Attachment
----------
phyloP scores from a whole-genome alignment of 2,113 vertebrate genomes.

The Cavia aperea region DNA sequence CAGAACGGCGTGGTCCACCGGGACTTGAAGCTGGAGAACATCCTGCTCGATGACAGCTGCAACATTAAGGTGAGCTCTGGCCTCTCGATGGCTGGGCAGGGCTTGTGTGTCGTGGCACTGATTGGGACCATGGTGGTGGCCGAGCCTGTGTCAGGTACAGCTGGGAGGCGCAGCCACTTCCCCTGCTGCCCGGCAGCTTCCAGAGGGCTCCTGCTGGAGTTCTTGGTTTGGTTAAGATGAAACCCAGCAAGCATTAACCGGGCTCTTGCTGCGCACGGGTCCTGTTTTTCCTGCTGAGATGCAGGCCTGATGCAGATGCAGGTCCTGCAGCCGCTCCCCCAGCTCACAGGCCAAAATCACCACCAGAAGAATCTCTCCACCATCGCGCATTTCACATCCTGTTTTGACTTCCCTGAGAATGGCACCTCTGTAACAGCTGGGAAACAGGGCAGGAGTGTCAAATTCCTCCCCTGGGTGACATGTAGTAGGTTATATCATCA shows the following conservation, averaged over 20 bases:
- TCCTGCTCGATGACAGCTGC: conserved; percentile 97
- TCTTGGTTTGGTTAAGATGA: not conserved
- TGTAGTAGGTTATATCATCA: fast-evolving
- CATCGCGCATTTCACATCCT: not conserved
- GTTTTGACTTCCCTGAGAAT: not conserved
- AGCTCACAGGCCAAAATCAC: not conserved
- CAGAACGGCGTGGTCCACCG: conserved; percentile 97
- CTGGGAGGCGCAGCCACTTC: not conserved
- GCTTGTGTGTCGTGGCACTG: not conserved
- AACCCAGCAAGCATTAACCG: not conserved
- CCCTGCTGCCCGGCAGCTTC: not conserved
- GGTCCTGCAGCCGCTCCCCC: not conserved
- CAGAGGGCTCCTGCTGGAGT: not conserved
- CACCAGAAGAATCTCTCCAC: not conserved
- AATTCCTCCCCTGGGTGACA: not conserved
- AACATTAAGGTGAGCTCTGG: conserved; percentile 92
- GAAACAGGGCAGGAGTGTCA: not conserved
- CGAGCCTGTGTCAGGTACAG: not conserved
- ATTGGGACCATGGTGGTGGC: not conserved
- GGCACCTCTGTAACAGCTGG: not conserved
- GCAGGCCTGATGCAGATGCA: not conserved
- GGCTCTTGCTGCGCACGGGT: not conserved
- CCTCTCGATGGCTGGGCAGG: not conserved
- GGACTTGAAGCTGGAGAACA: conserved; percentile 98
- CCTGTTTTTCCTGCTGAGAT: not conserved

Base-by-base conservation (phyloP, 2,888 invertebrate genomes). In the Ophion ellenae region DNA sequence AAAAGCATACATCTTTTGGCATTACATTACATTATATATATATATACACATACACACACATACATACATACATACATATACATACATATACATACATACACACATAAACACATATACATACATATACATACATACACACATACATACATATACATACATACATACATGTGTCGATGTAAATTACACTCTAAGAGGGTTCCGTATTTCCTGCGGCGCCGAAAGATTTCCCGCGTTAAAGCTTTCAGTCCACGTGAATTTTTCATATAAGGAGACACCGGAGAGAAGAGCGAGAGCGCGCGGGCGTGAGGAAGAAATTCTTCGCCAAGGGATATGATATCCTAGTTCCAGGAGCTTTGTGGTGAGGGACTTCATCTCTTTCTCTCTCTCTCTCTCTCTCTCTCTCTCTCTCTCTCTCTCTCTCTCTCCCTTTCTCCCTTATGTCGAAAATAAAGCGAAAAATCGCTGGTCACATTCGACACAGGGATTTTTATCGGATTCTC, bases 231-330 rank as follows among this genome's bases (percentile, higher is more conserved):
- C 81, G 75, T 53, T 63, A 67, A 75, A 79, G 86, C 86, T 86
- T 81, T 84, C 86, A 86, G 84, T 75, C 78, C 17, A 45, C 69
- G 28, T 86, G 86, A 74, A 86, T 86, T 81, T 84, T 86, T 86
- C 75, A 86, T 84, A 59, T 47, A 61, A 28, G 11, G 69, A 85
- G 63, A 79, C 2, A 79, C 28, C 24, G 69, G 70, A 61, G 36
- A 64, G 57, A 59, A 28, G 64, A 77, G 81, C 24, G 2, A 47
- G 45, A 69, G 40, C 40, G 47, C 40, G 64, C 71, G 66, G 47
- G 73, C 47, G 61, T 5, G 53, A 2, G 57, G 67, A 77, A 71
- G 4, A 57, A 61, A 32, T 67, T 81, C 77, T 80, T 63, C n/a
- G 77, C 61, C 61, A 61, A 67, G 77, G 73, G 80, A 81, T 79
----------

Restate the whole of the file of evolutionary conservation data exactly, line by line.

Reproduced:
phyloP scores from a whole-genome alignment of 2,113 vertebrate genomes.

The Cavia aperea region DNA sequence CAGAACGGCGTGGTCCACCGGGACTTGAAGCTGGAGAACATCCTGCTCGATGACAGCTGCAACATTAAGGTGAGCTCTGGCCTCTCGATGGCTGGGCAGGGCTTGTGTGTCGTGGCACTGATTGGGACCATGGTGGTGGCCGAGCCTGTGTCAGGTACAGCTGGGAGGCGCAGCCACTTCCCCTGCTGCCCGGCAGCTTCCAGAGGGCTCCTGCTGGAGTTCTTGGTTTGGTTAAGATGAAACCCAGCAAGCATTAACCGGGCTCTTGCTGCGCACGGGTCCTGTTTTTCCTGCTGAGATGCAGGCCTGATGCAGATGCAGGTCCTGCAGCCGCTCCCCCAGCTCACAGGCCAAAATCACCACCAGAAGAATCTCTCCACCATCGCGCATTTCACATCCTGTTTTGACTTCCCTGAGAATGGCACCTCTGTAACAGCTGGGAAACAGGGCAGGAGTGTCAAATTCCTCCCCTGGGTGACATGTAGTAGGTTATATCATCA shows the following conservation, averaged over 20 bases:
- TCCTGCTCGATGACAGCTGC: conserved; percentile 97
- TCTTGGTTTGGTTAAGATGA: not conserved
- TGTAGTAGGTTATATCATCA: fast-evolving
- CATCGCGCATTTCACATCCT: not conserved
- GTTTTGACTTCCCTGAGAAT: not conserved
- AGCTCACAGGCCAAAATCAC: not conserved
- CAGAACGGCGTGGTCCACCG: conserved; percentile 97
- CTGGGAGGCGCAGCCACTTC: not conserved
- GCTTGTGTGTCGTGGCACTG: not conserved
- AACCCAGCAAGCATTAACCG: not conserved
- CCCTGCTGCCCGGCAGCTTC: not conserved
- GGTCCTGCAGCCGCTCCCCC: not conserved
- CAGAGGGCTCCTGCTGGAGT: not conserved
- CACCAGAAGAATCTCTCCAC: not conserved
- AATTCCTCCCCTGGGTGACA: not conserved
- AACATTAAGGTGAGCTCTGG: conserved; percentile 92
- GAAACAGGGCAGGAGTGTCA: not conserved
- CGAGCCTGTGTCAGGTACAG: not conserved
- ATTGGGACCATGGTGGTGGC: not conserved
- GGCACCTCTGTAACAGCTGG: not conserved
- GCAGGCCTGATGCAGATGCA: not conserved
- GGCTCTTGCTGCGCACGGGT: not conserved
- CCTCTCGATGGCTGGGCAGG: not conserved
- GGACTTGAAGCTGGAGAACA: conserved; percentile 98
- CCTGTTTTTCCTGCTGAGAT: not conserved

Base-by-base conservation (phyloP, 2,888 invertebrate genomes). In the Ophion ellenae region DNA sequence AAAAGCATACATCTTTTGGCATTACATTACATTATATATATATATACACATACACACACATACATACATACATACATATACATACATATACATACATACACACATAAACACATATACATACATATACATACATACACACATACATACATATACATACATACATACATGTGTCGATGTAAATTACACTCTAAGAGGGTTCCGTATTTCCTGCGGCGCCGAAAGATTTCCCGCGTTAAAGCTTTCAGTCCACGTGAATTTTTCATATAAGGAGACACCGGAGAGAAGAGCGAGAGCGCGCGGGCGTGAGGAAGAAATTCTTCGCCAAGGGATATGATATCCTAGTTCCAGGAGCTTTGTGGTGAGGGACTTCATCTCTTTCTCTCTCTCTCTCTCTCTCTCTCTCTCTCTCTCTCTCTCTCTCTCTCCCTTTCTCCCTTATGTCGAAAATAAAGCGAAAAATCGCTGGTCACATTCGACACAGGGATTTTTATCGGATTCTC, bases 231-330 rank as follows among this genome's bases (percentile, higher is more conserved):
- C 81, G 75, T 53, T 63, A 67, A 75, A 79, G 86, C 86, T 86
- T 81, T 84, C 86, A 86, G 84, T 75, C 78, C 17, A 45, C 69
- G 28, T 86, G 86, A 74, A 86, T 86, T 81, T 84, T 86, T 86
- C 75, A 86, T 84, A 59, T 47, A 61, A 28, G 11, G 69, A 85
- G 63, A 79, C 2, A 79, C 28, C 24, G 69, G 70, A 61, G 36
- A 64, G 57, A 59, A 28, G 64, A 77, G 81, C 24, G 2, A 47
- G 45, A 69, G 40, C 40, G 47, C 40, G 64, C 71, G 66, G 47
- G 73, C 47, G 61, T 5, G 53, A 2, G 57, G 67, A 77, A 71
- G 4, A 57, A 61, A 32, T 67, T 81, C 77, T 80, T 63, C n/a
- G 77, C 61, C 61, A 61, A 67, G 77, G 73, G 80, A 81, T 79